JACKSONVILLE, Fla. -- Florida's $67 billion tourism industry could take a hit if opposition to the state's Stand Your Ground law picks up steam.
Over the past 24 hours, a movement called "Boycott Florida" has emerged on social media sites, encouraging a boycott of all businesses and products made in the state until the law is repealed.
"Stand Your Ground laws are an incentive to kill," said The Rev. Jesse Jackson, at a rally against the law in Jacksonville on Wednesday afternoon.
The law has been under attack since George Zimmerman was acquitted in the death of Trayvon Martin. Although it was never a part of Zimmerman's defense, the case sparked nationwide debate over the self-defense law, which is similar to laws in 22 other states.
The boycott started with celebrities like Stevie Wonder who, at a concert on Monday, voiced his opinion.
"Ive decided that until Florida repeals the Stand Your Ground law, I will never perform there again," he told the audience who applauded his comment.
It then spread on social media sites like Twitter and Facebook. In just a few hours, the "Boycott Florida" page was "liked" more than 2,000 times.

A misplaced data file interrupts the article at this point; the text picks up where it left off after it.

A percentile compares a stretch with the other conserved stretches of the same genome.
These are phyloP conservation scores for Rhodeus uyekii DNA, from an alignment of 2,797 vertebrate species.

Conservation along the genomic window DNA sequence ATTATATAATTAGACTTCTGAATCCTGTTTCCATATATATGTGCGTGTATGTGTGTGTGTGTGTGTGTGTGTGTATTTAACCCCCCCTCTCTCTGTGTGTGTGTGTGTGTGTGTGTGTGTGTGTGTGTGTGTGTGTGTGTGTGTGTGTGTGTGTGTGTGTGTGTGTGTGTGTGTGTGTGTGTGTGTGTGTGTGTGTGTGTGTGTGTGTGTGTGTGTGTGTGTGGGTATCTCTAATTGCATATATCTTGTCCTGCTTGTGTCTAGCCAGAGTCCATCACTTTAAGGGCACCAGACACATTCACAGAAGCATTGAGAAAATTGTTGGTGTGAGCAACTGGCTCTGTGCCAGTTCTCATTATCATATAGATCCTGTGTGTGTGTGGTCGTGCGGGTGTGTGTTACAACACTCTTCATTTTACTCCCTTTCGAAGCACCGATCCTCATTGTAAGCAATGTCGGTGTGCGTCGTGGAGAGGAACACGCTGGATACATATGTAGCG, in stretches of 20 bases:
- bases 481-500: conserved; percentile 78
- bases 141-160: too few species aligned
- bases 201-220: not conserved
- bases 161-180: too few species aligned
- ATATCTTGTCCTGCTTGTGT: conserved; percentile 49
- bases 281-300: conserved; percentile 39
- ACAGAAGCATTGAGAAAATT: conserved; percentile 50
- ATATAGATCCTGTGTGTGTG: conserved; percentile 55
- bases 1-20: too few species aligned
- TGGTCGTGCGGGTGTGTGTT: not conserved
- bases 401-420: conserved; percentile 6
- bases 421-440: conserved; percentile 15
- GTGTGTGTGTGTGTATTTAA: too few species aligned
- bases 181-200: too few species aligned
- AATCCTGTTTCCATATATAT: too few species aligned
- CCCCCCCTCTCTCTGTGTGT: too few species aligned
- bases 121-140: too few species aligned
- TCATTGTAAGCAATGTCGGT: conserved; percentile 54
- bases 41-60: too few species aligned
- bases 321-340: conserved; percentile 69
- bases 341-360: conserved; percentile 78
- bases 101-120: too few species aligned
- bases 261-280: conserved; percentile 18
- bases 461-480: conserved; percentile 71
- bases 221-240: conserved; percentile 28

Action News found not all Florida businesses are against the movement.
Richard Cuff is a Jacksonville business developer who hopes the boycott spreads to other states with stand your ground laws.
"There are 21 other states that should be boycotted too...Not only should it hurt the economy, it should change the mindset of people."
But UNF economics professor Dr. Paul Mason isn't convinced that "Boycott Florida" will hurt long term.
"It has some potential, but one of the realities of the American public is that we're very shortsighted. There are always new issues and new debates."
While Mason says tourism may suffer over the next month, he doesn't believe it will feel the effects longterm. He also believes the movement has a bigger goal, which is to simply keep the conversation going, rather than hurt the people of the state.
"If it is effective, it will be more effective in eliminating stand your ground laws than it will in hurting tourism in the state of Florida. That's the real goal."
That's Jackson's hope. He tell Action News boycotts aren't necessary, but he supports any non-violent way of fighting Stand Your Ground laws.
"Whether it's students sitting in Tallahassee or a boycott, we will leave nothing unturned, legal or non-violent, in this struggle."